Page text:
- Clarification: When you use multiple effects that replace “revealing a chaos token” with something, else, you must first declare your intention so you are reacting to what you draw from the bag, because each of these effects are meant to be triggered before you draw tokens from the bag. If you declare you’re going to trigger Olive McBride's ability first, you should then declare which of the 3 tokens you’re about to reveal from Olive’s ability will be turned into 2 tokens from the Grotesque Statue (For example, “I’m going to reveal 3 tokens using Olive, and for the first token, I’m going to reveal 2 instead of 1 using my statue). Then you’ll ignore one of the 2 statue tokens, and be left with 3 total tokens, which you’ll then ignore 1 of. (All of these tokens are considered to be revealed simultaneously, so you are not allowed to reveal the first 2 tokens with Olive, and then decide whether or not to use the statue). If you instead trigger the statue’s ability first, you would do the same thing, declaring your intent. (For example, “I’m going to reveal 2 tokens using my statue, but for the second token, I’m going to use Olive’s ability to reveal 3 instead of 1”.) Then you would choose between resolving the first token or the 3 Olive tokens. (Here this may seem a little strange, because Grotesque Statue says “Choose 1 of those tokens to resolve, and ignore the other,” which implies that you only get to resolve 1 token and ignore 1 token, but for the purposes of resolving these types of effects, the 3 tokens revealed from Olive’s ability should be treated as 1 revealed token.) If you decide to resolve the 3 Olive tokens you would then choose 2 to resolve and resolve the other, as usual. - FAQ v.1.3, May 2018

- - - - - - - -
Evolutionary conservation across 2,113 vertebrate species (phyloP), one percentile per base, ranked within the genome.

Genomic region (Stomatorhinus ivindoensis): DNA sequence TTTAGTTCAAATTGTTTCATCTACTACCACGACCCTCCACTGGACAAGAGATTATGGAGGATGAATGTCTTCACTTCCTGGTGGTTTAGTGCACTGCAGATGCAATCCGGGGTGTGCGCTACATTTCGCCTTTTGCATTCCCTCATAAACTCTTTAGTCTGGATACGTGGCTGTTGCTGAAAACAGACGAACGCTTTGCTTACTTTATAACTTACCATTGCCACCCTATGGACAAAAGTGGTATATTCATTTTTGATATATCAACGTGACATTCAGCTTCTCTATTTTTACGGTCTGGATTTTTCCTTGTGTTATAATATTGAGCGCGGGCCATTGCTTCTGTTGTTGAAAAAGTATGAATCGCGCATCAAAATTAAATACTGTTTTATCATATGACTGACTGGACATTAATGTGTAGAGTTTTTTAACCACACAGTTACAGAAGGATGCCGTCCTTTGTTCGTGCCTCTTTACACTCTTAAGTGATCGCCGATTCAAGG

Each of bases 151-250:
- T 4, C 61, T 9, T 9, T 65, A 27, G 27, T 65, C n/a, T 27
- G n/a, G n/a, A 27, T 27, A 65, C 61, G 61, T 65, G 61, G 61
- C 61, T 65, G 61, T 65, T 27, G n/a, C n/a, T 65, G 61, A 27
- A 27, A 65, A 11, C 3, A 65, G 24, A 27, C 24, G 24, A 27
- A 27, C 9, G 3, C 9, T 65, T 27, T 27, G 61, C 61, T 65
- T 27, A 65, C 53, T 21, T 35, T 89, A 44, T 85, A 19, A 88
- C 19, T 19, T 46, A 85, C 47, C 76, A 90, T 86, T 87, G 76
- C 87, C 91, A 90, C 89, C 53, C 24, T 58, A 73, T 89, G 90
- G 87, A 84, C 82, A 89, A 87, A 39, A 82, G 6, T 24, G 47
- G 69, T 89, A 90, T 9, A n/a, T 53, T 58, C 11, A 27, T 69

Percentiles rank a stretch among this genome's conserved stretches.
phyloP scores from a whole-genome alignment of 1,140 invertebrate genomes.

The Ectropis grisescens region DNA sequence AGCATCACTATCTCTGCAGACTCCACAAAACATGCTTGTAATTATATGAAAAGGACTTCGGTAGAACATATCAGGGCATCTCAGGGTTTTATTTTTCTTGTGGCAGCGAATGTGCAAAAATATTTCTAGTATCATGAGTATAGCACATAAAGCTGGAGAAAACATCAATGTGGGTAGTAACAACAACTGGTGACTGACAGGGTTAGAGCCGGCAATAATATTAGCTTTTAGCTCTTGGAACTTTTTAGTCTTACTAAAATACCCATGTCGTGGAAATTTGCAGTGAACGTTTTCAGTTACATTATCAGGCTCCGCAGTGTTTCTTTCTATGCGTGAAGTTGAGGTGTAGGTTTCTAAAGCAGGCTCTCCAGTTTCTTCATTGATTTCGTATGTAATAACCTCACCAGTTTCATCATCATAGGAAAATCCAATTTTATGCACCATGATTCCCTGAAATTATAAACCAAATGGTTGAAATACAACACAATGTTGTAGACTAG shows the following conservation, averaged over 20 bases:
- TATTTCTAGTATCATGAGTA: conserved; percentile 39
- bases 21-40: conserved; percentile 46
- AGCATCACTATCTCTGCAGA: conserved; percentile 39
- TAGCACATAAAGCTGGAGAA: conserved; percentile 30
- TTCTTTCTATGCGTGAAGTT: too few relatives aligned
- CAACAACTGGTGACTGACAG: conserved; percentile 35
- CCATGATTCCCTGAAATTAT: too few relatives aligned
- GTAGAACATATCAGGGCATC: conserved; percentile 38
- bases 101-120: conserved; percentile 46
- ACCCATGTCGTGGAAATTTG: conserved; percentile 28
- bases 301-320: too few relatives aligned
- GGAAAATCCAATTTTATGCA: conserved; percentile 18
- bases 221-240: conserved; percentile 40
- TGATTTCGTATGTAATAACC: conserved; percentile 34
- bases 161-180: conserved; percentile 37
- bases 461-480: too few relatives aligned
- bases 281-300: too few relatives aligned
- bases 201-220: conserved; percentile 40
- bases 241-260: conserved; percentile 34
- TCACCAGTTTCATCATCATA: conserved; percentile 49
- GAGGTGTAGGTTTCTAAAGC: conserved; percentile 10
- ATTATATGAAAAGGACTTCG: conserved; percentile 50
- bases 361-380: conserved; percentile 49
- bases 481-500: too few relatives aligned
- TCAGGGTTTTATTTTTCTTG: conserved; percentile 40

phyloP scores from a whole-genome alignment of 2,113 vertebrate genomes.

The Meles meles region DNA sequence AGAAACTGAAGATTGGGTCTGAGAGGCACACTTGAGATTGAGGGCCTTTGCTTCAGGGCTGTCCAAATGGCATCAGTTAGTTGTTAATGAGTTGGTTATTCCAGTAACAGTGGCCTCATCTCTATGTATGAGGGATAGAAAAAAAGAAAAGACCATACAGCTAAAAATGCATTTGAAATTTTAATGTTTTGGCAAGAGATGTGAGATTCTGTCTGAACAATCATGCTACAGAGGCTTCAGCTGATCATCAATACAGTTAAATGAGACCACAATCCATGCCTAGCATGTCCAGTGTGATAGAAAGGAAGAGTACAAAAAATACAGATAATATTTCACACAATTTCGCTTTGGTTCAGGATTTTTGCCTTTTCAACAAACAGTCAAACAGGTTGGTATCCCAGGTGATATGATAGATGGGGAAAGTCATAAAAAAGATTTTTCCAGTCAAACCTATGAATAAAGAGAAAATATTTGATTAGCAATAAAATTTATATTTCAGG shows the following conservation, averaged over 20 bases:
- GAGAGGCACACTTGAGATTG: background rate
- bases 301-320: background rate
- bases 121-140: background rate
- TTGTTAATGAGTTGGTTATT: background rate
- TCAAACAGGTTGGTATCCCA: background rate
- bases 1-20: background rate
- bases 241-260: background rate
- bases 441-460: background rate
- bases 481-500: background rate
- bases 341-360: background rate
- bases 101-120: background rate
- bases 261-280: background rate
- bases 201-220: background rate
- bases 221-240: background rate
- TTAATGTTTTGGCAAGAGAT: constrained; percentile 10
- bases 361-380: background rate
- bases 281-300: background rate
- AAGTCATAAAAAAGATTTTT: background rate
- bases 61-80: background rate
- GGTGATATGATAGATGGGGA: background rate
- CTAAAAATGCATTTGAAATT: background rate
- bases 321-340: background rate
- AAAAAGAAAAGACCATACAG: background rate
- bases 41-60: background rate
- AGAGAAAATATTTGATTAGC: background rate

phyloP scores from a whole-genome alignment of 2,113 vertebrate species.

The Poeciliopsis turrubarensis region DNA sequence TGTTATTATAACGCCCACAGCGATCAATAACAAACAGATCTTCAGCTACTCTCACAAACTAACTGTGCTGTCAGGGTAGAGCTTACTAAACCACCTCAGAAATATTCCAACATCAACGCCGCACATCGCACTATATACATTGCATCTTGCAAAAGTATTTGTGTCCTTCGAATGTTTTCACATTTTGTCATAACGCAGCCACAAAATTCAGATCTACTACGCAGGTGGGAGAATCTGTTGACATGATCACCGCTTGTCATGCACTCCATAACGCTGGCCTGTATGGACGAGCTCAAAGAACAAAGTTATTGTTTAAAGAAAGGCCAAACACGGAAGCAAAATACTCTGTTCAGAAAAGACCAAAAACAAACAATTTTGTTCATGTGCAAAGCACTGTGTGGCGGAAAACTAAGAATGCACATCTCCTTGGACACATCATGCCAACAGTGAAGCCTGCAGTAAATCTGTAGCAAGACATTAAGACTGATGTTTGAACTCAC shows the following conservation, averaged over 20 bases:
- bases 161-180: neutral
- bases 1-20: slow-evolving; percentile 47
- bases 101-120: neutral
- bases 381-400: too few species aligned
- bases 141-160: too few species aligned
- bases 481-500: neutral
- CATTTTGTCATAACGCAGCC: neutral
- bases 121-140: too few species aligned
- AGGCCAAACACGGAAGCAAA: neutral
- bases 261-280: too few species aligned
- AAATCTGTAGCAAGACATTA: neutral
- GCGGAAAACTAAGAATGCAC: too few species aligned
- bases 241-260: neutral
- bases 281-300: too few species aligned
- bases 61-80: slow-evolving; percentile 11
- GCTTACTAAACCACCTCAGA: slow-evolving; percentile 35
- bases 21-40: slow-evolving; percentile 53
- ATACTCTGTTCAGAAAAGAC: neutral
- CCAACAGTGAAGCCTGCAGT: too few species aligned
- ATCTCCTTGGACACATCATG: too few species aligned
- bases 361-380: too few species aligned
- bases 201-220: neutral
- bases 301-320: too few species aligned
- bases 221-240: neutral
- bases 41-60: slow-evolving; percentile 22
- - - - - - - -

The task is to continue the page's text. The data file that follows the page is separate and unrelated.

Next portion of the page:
Fast. Play when you would reveal a chaos token.
Reveal 5 chaos tokens instead of 1. Choose one of those tokens with a , , , , or symbol to resolve, and ignore the rest. (If no such token is revealed, choose any one of those tokens to resolve, and ignore the rest.)
Rule from Matt: